Acceleration of COVID-19 transmission through various religious gatherings has been observed in many places in India. It is necessary to adopt and follow strict mitigation measures, otherwise the festive season can turn out to be a superspreading event which eventually may prove to be a burden on the healthcare system.

As per Dr Merlin Moni, Associate Professor, Division of Infectious disease, Department of Internal Medicine, Amrita Hospitals, Kochi, COVID 19 transmission dynamics is closely related to the 3 Cs:

  • CLOSED SPACES with poor airflow
  • CLOSE CONTACT settings with face-to-face contact


Talking about managing mass gatherings, Dr Moni said, “Some of the upcoming mass gathering events such as ‘Navaratri’, ‘Durga Puja’, ‘Dussehra’ etc. will need comprehensive strategic planning in organising them in the current pandemic situation and a collective decision will need to be taken in the form of a consensus from key stakeholders such as policy makers, representatives from religious organisations as well as experts. In this context it is essential to formulate and implement strict standard operating procedures on preventive measures for containment the spread of COVID 19 during the festivals. The logistics of the festivals including the expected number of people, dates and the potential barriers to control the crowd needs to be discussed with the local government and health authorities.”


According to Dr Moni the following guidelines for religious places of worships during festival times and elaborate administrative and general preventive measures can help keep safe from the spread of Coronavirus:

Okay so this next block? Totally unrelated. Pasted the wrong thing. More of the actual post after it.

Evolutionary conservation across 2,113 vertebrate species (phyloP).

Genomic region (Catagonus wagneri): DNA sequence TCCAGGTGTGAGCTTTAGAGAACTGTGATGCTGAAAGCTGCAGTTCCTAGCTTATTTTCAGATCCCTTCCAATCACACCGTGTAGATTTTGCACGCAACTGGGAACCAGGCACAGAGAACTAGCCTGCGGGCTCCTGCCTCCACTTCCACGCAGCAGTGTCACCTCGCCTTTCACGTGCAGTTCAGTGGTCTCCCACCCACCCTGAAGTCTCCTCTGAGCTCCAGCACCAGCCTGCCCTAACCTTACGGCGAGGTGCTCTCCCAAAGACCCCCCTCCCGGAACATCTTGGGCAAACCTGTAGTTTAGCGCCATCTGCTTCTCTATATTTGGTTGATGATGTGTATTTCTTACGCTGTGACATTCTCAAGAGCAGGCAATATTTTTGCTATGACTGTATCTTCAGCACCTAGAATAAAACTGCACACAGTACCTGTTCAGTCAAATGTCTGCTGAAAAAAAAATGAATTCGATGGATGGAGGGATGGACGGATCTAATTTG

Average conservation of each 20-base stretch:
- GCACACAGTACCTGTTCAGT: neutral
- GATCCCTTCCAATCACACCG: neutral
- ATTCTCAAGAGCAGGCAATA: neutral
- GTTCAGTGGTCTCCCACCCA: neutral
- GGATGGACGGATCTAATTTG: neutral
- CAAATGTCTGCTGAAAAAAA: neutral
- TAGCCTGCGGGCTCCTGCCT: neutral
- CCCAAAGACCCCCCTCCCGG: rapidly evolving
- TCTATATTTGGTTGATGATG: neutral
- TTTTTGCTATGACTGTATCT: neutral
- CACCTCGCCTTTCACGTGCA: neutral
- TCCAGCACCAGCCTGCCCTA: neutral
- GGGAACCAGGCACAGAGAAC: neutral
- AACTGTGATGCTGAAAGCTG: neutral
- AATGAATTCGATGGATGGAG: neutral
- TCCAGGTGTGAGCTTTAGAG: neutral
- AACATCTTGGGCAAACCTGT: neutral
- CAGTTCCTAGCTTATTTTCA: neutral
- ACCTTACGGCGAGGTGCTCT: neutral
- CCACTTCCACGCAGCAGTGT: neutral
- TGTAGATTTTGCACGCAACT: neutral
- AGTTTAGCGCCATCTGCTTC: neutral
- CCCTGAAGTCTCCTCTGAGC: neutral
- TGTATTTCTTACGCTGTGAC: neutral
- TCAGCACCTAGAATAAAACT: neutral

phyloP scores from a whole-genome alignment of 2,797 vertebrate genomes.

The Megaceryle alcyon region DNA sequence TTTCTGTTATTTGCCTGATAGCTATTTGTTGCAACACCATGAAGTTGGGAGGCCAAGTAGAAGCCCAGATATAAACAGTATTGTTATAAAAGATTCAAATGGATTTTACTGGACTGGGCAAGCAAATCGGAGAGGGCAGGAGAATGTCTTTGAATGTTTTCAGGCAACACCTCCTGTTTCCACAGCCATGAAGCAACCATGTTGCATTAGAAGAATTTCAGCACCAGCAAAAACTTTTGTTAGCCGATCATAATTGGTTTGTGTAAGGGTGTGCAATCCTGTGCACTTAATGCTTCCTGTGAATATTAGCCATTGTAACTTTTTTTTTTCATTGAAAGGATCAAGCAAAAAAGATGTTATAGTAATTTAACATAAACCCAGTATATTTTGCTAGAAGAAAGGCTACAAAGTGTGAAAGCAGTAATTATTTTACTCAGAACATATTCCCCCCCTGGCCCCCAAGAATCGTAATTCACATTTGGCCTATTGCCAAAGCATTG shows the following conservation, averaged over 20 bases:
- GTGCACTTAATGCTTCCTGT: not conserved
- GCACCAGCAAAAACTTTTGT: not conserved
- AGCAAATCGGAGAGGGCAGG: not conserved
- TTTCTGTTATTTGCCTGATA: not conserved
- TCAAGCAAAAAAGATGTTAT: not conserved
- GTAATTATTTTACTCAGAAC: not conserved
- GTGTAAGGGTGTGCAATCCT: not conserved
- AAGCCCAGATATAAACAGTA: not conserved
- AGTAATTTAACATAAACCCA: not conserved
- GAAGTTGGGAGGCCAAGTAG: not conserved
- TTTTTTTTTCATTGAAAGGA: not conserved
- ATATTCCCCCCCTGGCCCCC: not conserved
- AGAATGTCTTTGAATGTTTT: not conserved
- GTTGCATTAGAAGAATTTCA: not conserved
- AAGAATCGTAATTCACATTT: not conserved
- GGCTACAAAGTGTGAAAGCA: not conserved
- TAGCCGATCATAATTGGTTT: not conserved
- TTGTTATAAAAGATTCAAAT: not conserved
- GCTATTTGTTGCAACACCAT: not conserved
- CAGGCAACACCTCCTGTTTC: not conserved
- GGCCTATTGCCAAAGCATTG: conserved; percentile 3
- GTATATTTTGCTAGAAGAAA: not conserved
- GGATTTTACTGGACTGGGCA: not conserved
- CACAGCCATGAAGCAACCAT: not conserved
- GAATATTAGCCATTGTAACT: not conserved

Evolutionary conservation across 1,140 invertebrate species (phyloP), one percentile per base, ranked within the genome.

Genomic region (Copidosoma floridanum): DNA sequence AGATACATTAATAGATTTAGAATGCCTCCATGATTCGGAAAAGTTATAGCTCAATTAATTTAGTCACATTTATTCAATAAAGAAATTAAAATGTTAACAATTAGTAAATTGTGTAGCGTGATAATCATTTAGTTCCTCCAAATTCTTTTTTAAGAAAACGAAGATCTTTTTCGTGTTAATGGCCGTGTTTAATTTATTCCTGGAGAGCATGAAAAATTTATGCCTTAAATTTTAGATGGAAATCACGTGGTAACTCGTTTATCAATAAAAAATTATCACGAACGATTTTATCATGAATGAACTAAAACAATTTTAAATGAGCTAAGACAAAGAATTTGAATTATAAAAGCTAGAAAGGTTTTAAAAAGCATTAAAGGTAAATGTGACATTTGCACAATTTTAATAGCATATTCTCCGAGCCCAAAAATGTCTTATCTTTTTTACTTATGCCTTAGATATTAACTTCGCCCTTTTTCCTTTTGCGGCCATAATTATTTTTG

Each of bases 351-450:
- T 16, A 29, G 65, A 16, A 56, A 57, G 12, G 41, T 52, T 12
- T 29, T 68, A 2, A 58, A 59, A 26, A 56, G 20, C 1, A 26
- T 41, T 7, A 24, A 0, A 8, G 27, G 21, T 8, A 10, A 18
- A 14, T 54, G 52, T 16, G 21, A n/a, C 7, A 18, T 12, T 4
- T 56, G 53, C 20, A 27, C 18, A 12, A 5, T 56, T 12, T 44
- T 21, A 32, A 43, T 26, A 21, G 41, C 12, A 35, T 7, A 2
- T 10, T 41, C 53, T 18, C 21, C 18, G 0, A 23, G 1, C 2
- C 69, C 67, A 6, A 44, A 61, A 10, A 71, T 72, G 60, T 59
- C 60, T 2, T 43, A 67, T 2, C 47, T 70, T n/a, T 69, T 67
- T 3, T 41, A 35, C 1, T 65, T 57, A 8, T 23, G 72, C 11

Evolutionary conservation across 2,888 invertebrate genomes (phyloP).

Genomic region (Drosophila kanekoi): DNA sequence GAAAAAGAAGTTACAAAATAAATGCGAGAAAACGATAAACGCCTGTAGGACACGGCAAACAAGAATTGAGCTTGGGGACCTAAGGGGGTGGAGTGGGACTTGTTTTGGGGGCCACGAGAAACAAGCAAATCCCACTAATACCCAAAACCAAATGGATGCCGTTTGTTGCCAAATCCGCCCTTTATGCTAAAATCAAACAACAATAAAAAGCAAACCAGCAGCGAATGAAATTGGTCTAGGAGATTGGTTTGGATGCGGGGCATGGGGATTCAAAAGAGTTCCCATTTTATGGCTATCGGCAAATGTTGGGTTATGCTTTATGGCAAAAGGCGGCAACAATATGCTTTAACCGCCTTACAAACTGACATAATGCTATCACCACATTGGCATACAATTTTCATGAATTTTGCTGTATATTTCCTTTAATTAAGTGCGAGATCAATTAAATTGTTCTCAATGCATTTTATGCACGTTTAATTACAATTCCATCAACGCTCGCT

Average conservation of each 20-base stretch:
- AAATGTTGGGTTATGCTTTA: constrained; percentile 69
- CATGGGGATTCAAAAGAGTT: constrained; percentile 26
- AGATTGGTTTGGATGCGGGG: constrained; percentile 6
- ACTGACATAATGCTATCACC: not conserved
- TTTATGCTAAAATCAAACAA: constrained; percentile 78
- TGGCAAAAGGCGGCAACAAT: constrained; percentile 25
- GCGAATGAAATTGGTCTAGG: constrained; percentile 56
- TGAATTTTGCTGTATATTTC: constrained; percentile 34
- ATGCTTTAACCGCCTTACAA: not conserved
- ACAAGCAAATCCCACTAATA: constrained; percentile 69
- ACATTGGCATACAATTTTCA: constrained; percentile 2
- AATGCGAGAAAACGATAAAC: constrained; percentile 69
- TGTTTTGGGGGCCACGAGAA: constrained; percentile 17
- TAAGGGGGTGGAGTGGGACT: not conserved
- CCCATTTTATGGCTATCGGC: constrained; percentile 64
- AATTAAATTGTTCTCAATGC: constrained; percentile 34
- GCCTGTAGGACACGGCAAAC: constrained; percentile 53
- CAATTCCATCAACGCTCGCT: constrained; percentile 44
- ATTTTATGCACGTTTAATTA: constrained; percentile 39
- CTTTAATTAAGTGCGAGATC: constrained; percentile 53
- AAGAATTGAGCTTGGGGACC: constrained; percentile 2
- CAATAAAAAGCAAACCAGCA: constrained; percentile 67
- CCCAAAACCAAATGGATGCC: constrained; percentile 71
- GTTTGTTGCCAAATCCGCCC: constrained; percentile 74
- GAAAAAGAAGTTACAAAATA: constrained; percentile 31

• No festival related events should be allowed in containment zones
  • All gatherings in connection with upcoming major religious events such as Dussehra, Durga Puja, Vidyarambham etc. should focus on maintaining a relatively safe cluster participation and limited participants
  • All vulnerable populations such as pregnant women, children, geriatric age groups, and immunosuppressed individuals should not attend public religious activities
  • Unvaccinated individuals should be encouraged to avoid gatherings.
  • Norms related to maximum number of permitted persons to celebrate the festival in every setting must be complied with the existing state government guidelines
  • On arrival at religious settings and while attending festivals, all visitors must wash/sanitise their hands frequently
  • Maintaining physical distance of 6 feet wherever possible and always wearing face masks properly is a must
  • Double masking must be followed, and local government authorities should be deployed to ensure adherence
  • Under any circumstances, symptomatic visitors must not be allowed for darshan and attending the festivals
  • If any of the visitors experience any COVID-like symptoms, viz., fever, cough etc, they should immediately contact the medical teams stationed there
  • Authorities must ensure that no dining should be promoted inside religious settings. In unavoidable cases, appropriate physical distancing must be followed


About Amrita Hospital

Amrita Institute of Medical Sciences (Amrita Hospital), based in Kochi, is one of the premier hospitals in South Asia. Founded in 1998 by Mata Amritanandamayi Devi (known worldwide as AMMA), it offers a full range of primary and specialty care medical services. AMMA’s vision of providing advanced medical care to the poor and disadvantaged was the inspiration for Amrita Hospital, which today is a 1100-bed (490 units) tertiary referral and teaching hospital, serving more than 10 lakh outpatients and more than 70,000 inpatients annually.

The massive healthcare infrastructure with over 3.33 million sq.ft. of built-up area, spread over 125 acres of land, supports a daily patient volume of approximately 3500 outpatients with 95 percent inpatient occupancy. There are 12 superspeciality departments, 45 other departments, 4500 support staff and 670 faculty members.               

In 2015, South Asia’s first ever Bilateral Hand Transplant Surgery was done at Amrita Hospital. The same year, Amrita Hospital won the British Medical Journal Award for the Best Surgical Team in South Asia. The Amrita team won the award for its two successful double hand transplants, the first and the second bilateral hand transplants in this re